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Developing Impact and Effectiveness Assessment Tool for Influence Operations


Developing Impact and Effectiveness Assessment Tool for Influence Operations

Date: 
Tuesday, April 26, 2022
Time: 
1:00pm - 2:00pm
Location: 

Online

Register Online: 

On Tuesday, April 26 at 1:00 p.m. ET, Unconventional Weapons and Technology (UWT) Director Steve Sin and UWT researchers Megan Rutter and Rhyner Washburn will provide a virtual talk on the findings from their project Developing Impact and Effectiveness Assessment Tool for Influence Operations. This event is free and open to the public, but RSVPs are required. If you have any questions, please email the START events team at start-events@umd.edu.

Strategic adversaries and competitors of the United States have come to view influence operations as an effective, low-cost, and low consequence (for the influencer) means of advancing their goals and agendas. Given our adversaries and competitors’ view of influence operations, and the immense implications and potential consequences of them, there is a need for research that will advance the state of the art in detecting, characterizing, and countering state-sponsored influence operations. While there is a large volume of work that has been done to understand the nature and effects of influence operations, as well as exploring various methods to counter them, there is a dearth of work that examines how one can measure the impact and effectiveness of influence operations.

UWT is developing the “Influence to Action Escalation Model” (IAEM) and the “Influence to Action Chain Template” (I-ACT) to anticipate and measure to measure the impact of influence operations by determining an influence operation's likelihood to galvanize the recipients to exhibit outwardly observable behaviors. The model will be the first step in providing the U.S. intelligence, military, and other government stakeholders a new capability to systematically measure the relative impact and effectiveness of influence operations being conducted against the United States. When fully matured, this capability will allow the United States to prepare for, counter, and neutralize nefarious foreign influence operations more effectively.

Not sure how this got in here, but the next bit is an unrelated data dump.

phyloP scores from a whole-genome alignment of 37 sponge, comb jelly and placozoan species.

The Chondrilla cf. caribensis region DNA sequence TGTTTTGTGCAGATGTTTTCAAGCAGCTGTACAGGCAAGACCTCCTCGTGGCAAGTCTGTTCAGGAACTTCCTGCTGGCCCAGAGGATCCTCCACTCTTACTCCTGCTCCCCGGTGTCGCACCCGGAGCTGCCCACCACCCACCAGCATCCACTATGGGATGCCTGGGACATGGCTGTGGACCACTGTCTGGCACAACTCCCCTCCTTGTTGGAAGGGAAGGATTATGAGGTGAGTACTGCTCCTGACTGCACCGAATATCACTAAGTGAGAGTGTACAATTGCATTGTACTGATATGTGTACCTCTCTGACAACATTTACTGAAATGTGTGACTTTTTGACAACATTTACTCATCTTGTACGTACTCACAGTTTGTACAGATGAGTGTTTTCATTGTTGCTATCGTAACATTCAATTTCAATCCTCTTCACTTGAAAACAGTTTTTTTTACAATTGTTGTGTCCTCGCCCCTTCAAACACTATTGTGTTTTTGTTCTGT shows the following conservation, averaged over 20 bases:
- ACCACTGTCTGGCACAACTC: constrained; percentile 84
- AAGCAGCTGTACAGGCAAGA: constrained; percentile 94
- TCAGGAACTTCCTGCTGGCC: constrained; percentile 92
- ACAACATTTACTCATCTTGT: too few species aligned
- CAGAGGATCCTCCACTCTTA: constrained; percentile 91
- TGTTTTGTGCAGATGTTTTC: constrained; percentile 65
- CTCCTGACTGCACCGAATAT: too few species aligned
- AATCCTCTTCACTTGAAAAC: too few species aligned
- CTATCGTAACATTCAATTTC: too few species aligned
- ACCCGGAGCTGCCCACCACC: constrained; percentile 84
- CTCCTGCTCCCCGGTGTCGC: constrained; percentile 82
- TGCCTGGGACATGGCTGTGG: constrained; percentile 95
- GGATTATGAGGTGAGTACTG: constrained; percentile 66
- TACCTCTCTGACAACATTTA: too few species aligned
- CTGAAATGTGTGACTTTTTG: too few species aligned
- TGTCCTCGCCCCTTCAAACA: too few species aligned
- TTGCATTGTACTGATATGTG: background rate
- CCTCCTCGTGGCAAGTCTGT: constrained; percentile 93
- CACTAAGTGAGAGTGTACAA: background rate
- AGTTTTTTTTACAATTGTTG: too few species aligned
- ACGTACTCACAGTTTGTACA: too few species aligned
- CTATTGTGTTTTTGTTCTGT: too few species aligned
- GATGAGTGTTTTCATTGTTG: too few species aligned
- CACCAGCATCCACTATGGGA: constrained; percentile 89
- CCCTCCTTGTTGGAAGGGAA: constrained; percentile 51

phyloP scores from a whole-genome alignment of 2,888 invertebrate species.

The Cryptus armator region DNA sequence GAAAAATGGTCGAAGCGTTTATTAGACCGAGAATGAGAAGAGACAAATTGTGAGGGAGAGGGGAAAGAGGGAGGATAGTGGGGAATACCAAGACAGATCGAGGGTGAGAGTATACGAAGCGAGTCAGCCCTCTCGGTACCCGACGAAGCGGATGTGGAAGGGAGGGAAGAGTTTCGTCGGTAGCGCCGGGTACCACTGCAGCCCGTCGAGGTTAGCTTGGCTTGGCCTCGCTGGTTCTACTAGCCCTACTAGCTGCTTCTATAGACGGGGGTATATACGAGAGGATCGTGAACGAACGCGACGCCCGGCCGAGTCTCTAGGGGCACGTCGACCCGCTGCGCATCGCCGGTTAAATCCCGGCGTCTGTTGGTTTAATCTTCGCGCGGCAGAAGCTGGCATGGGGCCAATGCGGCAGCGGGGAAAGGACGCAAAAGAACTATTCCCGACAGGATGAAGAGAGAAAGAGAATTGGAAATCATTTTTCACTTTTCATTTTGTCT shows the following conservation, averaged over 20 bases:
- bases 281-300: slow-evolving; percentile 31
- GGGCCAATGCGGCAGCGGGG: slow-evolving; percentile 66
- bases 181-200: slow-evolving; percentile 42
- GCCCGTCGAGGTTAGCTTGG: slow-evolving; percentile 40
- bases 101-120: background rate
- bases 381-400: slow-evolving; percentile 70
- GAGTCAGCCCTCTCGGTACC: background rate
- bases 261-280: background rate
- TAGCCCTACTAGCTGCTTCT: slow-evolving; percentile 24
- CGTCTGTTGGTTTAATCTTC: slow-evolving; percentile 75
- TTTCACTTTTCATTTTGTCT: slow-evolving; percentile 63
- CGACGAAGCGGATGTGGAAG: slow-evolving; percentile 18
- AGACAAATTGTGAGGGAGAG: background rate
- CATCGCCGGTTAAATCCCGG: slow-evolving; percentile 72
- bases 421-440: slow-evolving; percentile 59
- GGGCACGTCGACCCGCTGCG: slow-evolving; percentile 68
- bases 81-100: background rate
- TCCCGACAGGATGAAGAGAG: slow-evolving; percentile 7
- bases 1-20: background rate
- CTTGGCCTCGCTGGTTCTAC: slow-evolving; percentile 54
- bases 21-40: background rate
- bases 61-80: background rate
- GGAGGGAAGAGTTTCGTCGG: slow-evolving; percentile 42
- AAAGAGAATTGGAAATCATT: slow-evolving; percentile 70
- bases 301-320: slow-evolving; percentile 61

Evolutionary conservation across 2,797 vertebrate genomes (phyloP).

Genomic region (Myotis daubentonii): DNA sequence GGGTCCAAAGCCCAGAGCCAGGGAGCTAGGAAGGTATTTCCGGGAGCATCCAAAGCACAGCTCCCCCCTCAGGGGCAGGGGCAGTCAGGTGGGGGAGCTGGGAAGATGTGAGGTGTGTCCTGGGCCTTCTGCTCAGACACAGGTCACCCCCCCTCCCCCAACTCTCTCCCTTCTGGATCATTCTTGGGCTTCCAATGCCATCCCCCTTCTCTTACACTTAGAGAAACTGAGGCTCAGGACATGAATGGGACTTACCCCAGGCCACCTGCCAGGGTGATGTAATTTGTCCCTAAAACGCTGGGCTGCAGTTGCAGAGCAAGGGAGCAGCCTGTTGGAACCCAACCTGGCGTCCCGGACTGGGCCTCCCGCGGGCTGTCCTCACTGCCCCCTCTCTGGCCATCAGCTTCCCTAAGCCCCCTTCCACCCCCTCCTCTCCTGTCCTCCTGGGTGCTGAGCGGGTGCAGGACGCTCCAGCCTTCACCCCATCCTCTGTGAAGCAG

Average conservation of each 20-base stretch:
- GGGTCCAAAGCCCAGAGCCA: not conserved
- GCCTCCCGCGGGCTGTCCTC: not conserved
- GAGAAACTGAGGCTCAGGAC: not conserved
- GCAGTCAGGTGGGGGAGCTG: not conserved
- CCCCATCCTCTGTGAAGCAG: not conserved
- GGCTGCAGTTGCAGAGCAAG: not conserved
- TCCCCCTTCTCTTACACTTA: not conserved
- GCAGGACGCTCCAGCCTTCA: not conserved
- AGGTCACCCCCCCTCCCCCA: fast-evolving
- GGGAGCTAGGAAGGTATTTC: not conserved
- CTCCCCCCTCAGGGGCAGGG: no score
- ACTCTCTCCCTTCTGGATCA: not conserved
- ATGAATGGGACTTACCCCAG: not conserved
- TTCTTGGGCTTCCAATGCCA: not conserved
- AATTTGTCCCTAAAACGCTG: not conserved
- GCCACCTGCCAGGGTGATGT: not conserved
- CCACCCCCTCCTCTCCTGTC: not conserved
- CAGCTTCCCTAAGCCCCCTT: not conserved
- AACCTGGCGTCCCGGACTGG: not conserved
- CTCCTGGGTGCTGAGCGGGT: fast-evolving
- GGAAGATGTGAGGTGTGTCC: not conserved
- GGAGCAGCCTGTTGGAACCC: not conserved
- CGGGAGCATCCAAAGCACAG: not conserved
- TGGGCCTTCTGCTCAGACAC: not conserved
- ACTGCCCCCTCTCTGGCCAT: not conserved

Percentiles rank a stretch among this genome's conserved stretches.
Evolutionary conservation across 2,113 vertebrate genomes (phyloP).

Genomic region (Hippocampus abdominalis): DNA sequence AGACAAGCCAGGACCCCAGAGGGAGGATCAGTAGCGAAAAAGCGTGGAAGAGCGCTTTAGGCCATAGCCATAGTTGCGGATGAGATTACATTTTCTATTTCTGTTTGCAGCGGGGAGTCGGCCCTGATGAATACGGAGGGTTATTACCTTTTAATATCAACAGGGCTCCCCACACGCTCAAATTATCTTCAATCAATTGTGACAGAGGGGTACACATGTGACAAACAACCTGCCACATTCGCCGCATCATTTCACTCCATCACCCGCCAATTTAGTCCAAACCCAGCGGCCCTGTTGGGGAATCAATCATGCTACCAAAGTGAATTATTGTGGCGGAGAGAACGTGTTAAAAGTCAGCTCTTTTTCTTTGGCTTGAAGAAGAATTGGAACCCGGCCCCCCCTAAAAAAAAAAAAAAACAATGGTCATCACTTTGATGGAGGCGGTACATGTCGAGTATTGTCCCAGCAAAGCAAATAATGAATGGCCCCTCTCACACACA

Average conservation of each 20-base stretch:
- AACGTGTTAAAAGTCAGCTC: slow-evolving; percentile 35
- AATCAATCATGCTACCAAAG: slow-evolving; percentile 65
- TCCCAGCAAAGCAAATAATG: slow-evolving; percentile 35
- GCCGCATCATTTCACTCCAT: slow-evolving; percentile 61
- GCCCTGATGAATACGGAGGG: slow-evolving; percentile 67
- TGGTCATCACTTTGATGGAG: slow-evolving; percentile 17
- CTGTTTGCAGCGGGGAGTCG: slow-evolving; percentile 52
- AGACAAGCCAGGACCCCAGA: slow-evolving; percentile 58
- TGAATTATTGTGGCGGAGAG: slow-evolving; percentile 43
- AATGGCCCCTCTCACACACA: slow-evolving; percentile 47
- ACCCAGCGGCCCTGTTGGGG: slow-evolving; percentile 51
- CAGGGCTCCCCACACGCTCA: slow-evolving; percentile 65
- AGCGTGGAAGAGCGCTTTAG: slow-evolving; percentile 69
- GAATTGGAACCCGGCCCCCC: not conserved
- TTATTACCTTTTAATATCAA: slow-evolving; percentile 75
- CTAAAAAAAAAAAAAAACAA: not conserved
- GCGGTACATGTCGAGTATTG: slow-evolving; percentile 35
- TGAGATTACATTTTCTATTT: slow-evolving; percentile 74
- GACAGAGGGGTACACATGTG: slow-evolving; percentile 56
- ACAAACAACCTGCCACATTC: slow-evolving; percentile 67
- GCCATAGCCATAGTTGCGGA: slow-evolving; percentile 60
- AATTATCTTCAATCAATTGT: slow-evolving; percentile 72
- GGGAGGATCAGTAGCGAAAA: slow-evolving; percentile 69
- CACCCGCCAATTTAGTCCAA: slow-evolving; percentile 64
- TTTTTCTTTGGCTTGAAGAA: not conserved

Dr. Steve S. Sin is the Director of the Unconventional Weapons and Technology Division (UWT) of START, where he manages large research projects, explores new avenues for research, and establishes collaborative research relationships. Dr. Sin specializes in a broad range of international security, terrorism, and homeland security challenges. His expertise includes radiological and nuclear (RN) terrorism; illicit trafficking of RN materials; terrorist use of cyber domain; emerging technology; emergency preparedness and management; intelligence/counterintelligence operations, analysis, and exploitation; Northeast Asia regional security; and counter-terrorism training, exercise, and curriculum development. His expertise in Northeast Asia regional security is focused on North Korea, including its nuclear program; cyber capabilities; intelligence apparatus; regime survival; and leadership. His additional regional expertise includes South Korean nuclear program and infrastructure; North-South Korea relations; and Korea-Japan-China trilateral relations.

Megan Rutter is a Junior Researcher on the Unconventional Weapons and Technologies team at START. She has worked on projects ranging in topics from CBRN use by violent non-state actors, red-teaming and horizon scanning, and community-based violence prevention. Megan earned her B.S. in Criminal Justice and Psychology at Northeastern University and her M.A. in Security Policy Studies at George Washington University.

Rhyner Washburn is a cyber-intelligence researcher at START.